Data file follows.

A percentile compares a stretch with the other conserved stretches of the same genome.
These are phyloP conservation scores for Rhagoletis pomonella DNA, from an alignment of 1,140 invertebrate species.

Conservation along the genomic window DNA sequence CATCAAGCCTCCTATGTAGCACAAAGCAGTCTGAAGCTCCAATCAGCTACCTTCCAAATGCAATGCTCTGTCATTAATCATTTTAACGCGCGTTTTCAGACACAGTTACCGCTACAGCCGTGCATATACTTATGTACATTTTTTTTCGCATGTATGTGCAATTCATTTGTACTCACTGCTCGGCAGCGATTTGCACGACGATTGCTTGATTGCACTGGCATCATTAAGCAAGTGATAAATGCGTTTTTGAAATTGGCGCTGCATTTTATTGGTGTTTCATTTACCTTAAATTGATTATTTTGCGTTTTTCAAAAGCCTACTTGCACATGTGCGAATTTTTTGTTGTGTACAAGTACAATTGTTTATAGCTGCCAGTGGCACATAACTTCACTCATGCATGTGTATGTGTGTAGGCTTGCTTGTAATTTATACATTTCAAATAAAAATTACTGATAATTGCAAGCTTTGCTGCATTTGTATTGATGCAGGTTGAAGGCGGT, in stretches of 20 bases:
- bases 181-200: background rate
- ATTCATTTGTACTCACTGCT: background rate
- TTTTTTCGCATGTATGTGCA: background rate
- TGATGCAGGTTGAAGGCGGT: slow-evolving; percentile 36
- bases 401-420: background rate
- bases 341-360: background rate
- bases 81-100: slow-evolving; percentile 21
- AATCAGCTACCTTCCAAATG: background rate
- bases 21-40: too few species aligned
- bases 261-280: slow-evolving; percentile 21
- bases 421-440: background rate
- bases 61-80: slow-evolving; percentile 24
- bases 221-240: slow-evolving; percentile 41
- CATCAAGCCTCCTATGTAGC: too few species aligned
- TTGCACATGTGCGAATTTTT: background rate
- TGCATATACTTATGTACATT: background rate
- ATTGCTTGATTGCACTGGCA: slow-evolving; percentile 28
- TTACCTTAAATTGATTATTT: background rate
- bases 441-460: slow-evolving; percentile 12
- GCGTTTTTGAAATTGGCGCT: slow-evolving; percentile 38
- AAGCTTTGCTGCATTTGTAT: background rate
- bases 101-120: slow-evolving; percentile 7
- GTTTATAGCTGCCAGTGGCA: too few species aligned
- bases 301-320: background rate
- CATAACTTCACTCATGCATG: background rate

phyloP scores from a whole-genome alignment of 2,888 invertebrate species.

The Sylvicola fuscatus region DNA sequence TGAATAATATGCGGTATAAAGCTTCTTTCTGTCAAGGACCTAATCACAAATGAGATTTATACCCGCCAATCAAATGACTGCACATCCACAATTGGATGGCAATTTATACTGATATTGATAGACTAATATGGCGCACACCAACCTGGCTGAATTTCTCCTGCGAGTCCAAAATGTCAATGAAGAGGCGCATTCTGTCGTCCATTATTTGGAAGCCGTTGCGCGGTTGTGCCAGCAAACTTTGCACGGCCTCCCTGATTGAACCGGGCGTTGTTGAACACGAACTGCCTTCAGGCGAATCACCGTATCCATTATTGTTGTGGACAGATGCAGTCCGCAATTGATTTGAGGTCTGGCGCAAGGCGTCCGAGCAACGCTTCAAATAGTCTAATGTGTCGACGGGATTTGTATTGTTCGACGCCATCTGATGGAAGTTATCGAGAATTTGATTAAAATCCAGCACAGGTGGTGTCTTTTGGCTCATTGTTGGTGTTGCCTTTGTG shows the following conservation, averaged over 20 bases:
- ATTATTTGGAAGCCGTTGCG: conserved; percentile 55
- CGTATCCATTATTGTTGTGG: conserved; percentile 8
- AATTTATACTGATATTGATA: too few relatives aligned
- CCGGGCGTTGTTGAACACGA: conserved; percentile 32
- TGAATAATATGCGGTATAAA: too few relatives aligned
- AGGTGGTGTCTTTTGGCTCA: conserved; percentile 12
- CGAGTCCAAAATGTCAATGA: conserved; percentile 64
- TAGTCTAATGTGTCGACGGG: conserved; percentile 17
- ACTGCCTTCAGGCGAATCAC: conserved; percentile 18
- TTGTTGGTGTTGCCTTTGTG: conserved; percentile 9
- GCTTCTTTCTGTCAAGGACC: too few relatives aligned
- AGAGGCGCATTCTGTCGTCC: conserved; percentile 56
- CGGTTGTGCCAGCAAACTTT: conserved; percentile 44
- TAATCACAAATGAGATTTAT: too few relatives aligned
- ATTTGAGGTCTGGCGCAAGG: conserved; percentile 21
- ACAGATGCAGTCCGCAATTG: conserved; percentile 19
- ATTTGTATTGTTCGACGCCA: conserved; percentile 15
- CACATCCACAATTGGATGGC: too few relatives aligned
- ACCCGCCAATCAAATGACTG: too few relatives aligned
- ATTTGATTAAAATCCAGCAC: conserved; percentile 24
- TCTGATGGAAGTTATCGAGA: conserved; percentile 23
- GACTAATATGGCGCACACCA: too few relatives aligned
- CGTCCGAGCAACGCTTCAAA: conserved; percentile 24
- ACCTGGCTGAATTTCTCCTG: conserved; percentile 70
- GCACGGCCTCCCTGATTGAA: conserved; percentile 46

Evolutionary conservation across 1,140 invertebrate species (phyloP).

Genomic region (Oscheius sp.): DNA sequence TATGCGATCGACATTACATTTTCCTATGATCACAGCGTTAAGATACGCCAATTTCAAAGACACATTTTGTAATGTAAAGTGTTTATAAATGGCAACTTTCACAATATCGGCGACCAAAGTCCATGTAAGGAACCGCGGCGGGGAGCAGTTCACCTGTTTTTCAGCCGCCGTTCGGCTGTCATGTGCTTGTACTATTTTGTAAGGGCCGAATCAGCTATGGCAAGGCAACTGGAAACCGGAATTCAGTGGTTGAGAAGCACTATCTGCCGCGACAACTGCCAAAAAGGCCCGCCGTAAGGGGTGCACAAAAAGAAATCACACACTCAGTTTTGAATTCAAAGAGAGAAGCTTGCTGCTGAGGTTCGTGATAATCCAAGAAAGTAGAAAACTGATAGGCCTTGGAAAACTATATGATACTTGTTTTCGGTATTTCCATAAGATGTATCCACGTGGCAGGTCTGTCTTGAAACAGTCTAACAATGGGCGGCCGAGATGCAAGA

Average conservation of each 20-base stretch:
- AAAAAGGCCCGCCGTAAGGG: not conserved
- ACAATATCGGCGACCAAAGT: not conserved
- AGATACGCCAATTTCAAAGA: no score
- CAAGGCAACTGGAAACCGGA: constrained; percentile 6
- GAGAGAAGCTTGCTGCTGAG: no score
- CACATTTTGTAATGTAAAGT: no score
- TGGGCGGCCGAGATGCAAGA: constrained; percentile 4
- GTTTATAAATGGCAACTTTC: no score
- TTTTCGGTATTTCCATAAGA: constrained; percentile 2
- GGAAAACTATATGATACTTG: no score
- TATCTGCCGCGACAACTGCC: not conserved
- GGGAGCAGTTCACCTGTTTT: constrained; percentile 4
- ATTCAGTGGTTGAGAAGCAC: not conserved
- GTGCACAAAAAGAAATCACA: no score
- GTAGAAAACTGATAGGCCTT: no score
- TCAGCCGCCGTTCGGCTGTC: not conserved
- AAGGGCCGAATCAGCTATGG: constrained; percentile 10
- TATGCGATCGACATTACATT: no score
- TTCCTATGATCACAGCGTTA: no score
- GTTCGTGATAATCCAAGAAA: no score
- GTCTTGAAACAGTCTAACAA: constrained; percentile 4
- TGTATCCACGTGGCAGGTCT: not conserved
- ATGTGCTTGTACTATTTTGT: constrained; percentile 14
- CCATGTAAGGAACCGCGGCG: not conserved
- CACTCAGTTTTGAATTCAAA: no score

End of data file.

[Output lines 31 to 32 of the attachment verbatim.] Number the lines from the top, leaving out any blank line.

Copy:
- ATTATTTGGAAGCCGTTGCG: conserved; percentile 55
- CGTATCCATTATTGTTGTGG: conserved; percentile 8